Over the last fortnight, Mediterranean Spain and the Canary Islands have collectively experienced some of the worst weather since records began

For those considering that a good antidote to the dismal British winter might be the sunny olive groves and bays of the Spanish islands, consider this. Over the last fortnight, Mediterranean Spain and the Canary Islands have collectively experienced some of the worst weather since records began.

As reported this week in ybw.com, the Balearic island of Majorca had a pasting from a week-long freak weather system, made up of two separate storms. The damage done to the island’s north coast has run into a cost of millions of pesetas, with estimates exceeding Pta25 million (over £10 million).

The normally peaceful island state was thrown into a state of turmoil as port towns along the north coast and inland were pounded by Force 10 winds, boats were destroyed and trees were felled by the unprecedented and violent storm.

The equivalent of 370 hectares of woodland was destroyed, Mallorcan environment chiefs confirmed yesterday that in total 132,545 trees were felled by the hurricane force winds which caused more damage in six days than forest fires over the past ten years.

The freak weather has called for changes to the infrastructure of Mallorca’s emergency services. Balearic Interior Minister, Josep Maria Costa said that an alternative communication system was needed, in the case that future emergencies on this scale meant that neither standard telephone lines nor the public emergency hot lines are used.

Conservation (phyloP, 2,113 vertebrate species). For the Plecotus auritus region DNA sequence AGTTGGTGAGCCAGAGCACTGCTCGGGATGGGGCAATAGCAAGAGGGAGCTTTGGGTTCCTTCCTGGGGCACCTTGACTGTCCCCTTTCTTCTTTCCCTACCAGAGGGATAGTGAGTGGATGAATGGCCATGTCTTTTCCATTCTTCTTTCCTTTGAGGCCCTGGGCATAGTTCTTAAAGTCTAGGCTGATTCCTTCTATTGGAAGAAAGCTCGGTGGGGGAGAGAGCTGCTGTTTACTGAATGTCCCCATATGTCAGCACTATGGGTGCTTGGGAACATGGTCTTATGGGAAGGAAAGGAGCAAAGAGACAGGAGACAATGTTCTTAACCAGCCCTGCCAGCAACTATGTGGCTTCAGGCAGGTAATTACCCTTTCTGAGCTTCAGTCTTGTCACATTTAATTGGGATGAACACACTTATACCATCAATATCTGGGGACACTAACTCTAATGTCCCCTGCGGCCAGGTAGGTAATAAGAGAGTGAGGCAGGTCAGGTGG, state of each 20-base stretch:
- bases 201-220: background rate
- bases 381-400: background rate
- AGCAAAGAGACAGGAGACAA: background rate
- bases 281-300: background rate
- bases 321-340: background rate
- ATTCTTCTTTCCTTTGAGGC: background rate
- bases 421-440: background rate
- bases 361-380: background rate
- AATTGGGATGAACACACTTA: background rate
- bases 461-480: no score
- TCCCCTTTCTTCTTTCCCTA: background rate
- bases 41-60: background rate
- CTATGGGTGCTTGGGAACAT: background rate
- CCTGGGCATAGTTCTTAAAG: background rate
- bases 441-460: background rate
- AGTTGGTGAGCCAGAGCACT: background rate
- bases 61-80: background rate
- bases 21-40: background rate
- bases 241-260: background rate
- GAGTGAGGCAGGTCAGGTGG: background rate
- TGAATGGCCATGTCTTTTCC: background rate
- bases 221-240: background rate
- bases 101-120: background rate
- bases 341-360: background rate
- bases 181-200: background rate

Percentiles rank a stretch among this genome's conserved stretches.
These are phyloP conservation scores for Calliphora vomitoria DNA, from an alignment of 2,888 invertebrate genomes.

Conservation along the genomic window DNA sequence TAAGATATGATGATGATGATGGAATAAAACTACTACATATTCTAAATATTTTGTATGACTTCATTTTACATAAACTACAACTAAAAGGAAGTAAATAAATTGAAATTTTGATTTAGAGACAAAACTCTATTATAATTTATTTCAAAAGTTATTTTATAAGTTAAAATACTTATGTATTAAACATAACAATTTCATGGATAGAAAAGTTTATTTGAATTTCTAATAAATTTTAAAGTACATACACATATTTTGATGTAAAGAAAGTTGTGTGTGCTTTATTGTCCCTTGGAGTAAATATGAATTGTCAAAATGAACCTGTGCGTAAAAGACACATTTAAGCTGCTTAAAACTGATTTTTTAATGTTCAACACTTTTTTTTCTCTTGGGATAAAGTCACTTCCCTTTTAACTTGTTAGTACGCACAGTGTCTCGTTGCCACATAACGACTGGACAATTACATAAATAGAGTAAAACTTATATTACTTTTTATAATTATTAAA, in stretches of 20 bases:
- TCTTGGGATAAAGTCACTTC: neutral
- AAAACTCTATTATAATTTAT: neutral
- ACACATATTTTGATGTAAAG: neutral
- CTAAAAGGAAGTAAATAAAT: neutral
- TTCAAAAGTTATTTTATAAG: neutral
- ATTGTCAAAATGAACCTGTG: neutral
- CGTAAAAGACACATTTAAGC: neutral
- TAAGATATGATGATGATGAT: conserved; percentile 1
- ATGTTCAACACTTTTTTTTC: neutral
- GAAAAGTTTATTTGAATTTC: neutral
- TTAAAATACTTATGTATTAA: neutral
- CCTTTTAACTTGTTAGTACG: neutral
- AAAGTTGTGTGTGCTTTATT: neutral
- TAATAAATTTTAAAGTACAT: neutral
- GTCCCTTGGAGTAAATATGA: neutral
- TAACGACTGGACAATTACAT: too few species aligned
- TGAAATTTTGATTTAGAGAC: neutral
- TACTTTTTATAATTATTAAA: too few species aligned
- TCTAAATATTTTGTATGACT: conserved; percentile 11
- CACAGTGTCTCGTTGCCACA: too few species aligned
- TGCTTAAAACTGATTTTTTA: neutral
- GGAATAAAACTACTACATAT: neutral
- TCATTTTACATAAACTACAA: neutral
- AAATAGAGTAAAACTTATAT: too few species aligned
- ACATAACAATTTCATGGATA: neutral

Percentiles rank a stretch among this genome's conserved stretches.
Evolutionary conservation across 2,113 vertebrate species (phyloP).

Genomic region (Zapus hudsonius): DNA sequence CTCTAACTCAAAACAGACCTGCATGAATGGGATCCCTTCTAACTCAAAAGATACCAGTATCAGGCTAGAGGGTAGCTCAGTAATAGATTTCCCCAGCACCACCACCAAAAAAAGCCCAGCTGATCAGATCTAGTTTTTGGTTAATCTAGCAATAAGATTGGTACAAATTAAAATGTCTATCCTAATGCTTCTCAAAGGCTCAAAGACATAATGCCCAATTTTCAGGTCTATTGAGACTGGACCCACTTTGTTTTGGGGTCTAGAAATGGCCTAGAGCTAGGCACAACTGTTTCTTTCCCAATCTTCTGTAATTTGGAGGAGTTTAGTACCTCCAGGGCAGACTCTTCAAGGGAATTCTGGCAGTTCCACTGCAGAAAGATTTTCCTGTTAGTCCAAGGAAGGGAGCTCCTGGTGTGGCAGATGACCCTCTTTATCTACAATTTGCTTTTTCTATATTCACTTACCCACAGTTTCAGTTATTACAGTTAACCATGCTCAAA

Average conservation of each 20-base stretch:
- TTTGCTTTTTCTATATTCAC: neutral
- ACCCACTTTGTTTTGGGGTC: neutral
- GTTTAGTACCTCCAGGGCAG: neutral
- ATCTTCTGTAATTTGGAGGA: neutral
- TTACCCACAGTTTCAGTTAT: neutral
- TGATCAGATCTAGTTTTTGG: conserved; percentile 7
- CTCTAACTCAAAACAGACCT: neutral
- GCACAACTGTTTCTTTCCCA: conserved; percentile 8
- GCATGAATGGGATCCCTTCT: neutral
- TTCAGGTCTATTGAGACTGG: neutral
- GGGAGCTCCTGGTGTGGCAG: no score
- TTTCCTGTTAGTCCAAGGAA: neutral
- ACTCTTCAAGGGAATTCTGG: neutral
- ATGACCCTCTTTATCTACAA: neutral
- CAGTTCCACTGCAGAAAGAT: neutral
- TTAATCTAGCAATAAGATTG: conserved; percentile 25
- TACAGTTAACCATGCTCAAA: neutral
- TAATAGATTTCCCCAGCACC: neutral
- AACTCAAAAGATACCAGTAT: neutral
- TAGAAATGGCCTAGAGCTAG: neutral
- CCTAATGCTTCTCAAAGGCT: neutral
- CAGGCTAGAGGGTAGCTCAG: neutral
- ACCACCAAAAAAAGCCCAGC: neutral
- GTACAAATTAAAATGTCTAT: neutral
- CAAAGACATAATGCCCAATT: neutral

Majorca Fire Brigade chief, Francesco Buils, suggested that the digital radio system be extended across the island. Costa said that emergency co-ordination needs to be established in Ibiza and Menorca while the fire services called for more investment for the best equipment.

The Balearics were not the only Spanish province to feel the elements at their worst. Three people died and up to 142 people have been rescued following heavy flooding in the Canary Islands (reports Reuters). A group of mostly German-speaking tourists were surprised by heavy, flash floods in the Caldera de Taburiente National Park in La Palma, one of the archipelago’s larger islands.

Despite fears from a government spokesman that two people were missing and another two perhaps unaccounted for, a rescue services spokeswoman said that they were not aware of any missing persons. On Wednesday 21, there were warnings of further heavy rainfall in the Canaries.

Elsewhere in Spain, storms in the Gibraltar Straits have kept fishing boats in port and delayed ferry services to and from North Africa. Hopefully, the worst is over, but all in all, Spain has taken a thorough beating in the last two weeks so if you planned to make it Destination Espana for your winter break, we advise to watch the weather forecasts closely.